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Open Access Publications from the University of California

Distribution of Soil Temperature Regimes and Climate Change in the Mojave Desert Region

  • Author(s): Bai, Yanying
  • Advisor(s): Scott, Thomas A
  • Minnich, Richard A
  • et al.

Soil temperature plays an important role in physical, biological and microbiological processes occurring in the soil. It can be used as indicative of regional climate change. A long-term soil temperature database was collected at 75 locations in the Mojave Desert region by the Pallmann method from 1982-2000. This long-term database of soil temperature is invaluable and was used to analyze the spatiotemporal change pattern of soil temperature, and to examine the relationship between regional climate change and soil temperature over an extended period of time.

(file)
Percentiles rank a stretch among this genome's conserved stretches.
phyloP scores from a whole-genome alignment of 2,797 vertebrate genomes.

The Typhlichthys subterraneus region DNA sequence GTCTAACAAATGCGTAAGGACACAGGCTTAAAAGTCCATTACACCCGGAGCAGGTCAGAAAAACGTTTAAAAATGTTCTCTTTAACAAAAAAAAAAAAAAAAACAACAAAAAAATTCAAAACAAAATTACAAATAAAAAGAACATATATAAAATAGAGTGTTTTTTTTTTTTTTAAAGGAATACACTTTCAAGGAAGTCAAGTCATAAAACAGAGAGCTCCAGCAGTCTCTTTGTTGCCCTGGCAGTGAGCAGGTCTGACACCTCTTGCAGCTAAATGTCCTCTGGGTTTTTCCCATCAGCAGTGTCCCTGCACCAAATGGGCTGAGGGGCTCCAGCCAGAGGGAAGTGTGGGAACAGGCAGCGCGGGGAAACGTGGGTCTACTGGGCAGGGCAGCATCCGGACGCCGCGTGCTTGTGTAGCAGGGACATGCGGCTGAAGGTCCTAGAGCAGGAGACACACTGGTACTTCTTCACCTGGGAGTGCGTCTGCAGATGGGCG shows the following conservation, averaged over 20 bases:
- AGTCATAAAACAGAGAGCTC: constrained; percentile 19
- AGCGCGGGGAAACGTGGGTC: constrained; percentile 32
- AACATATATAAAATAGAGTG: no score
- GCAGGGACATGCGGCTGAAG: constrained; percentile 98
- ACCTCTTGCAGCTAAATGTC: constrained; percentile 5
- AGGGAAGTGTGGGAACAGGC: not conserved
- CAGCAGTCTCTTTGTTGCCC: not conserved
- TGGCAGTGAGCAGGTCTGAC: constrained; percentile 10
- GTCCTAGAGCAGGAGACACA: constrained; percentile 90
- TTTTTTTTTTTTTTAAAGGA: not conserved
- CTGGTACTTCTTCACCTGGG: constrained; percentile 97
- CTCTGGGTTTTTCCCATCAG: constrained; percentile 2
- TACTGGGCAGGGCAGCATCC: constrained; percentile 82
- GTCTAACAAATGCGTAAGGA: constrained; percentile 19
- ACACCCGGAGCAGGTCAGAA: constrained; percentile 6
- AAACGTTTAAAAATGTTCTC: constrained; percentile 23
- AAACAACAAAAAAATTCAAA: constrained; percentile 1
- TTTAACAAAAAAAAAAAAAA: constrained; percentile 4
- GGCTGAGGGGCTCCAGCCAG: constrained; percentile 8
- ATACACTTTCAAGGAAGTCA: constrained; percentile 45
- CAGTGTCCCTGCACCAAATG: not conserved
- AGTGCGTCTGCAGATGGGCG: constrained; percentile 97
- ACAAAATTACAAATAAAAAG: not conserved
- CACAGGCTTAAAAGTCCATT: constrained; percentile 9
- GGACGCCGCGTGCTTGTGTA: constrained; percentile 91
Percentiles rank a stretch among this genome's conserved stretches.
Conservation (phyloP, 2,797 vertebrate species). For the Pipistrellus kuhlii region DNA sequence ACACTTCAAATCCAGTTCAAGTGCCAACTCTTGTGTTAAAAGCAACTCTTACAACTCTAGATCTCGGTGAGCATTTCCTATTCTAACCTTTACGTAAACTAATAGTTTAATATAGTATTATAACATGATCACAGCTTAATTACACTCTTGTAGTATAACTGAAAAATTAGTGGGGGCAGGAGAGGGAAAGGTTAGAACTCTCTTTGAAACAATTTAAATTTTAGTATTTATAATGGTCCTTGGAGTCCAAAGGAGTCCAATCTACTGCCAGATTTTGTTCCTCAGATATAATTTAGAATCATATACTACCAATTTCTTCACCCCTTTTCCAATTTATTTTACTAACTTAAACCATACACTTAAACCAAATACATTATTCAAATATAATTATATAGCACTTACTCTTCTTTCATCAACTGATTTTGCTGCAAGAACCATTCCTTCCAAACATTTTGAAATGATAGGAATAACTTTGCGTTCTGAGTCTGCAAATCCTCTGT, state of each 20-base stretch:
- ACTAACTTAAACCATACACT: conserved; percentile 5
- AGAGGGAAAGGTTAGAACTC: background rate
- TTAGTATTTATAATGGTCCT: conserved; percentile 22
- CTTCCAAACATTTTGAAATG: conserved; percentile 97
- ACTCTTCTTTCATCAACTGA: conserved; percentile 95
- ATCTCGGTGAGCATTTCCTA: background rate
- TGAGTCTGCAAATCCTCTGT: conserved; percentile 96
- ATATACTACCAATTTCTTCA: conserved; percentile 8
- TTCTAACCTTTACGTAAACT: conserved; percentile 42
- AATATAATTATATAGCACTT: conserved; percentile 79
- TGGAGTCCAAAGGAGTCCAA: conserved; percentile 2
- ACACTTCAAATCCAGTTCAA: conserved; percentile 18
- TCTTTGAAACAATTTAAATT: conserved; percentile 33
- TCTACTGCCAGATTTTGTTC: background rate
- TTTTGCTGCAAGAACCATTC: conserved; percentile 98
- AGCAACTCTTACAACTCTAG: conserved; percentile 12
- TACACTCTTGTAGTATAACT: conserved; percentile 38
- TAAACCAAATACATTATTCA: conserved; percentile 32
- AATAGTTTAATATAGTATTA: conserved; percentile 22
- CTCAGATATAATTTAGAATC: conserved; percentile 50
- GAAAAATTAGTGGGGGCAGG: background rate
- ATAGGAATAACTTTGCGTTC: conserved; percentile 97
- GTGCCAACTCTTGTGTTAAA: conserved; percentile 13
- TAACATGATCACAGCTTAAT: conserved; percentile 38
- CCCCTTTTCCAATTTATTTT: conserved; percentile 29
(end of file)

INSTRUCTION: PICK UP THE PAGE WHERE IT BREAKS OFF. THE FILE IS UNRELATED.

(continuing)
The main conclusions of this research are: 1) the accuracy and consistency of the Pallmann method was good in comparison with two other temperature measurement methods: thermistor sensor and diffusion-cell method. The Pallmann method is an ideal method for studying the spatial variation in soil temperature and long-term climate changes. 2) Elevation is the dominated factor governing the spatial variation of soil temperature in the Mojave Desert region and can be used to estimate the spatial distribution of soil temperature. In the Mojave Desert region, hyperthermic soil is the most extensive one, which accounts for around 55% of the whole region. Thermic soil accounts for 38.7%. Frigid and mesic soils only occur at high elevation mountains. 3) Seasonal soil temperatures vary greatly in the Mojave Desert region and decrease linearly with elevation. The differences of the summer and winter soil temperature are around 20 °C under the same elevation. The effect of elevation on soil temperature is more pronounced in summer season than in winter season. 4) Soil and air temperature are highly correlated in the Mojave Desert region. Both of the soil and air temperature were found to be highly correlated with elevation and their spatiotemporal variations are highly positively correlated. 5) The Mojave Desert is experiencing a warming trend. Based on continued measurements across the region, the air and soil temperatures have risen at the rates of 0.79 and 0.63°C per 10 year from 1982 to 2000. The anomalies of annual precipitation were inversely correlated with those of soil temperature. The soil temperature of the Mojave Desert would be cooler than normal under El Niño conditions. 6) The climatic variables of air temperature, precipitation and evaporation had significant correlation with soil temperature. The spatial-temporal variation of soil temperature can be predicted based on the linear regression equation with air temperature and precipitation as independent variables.

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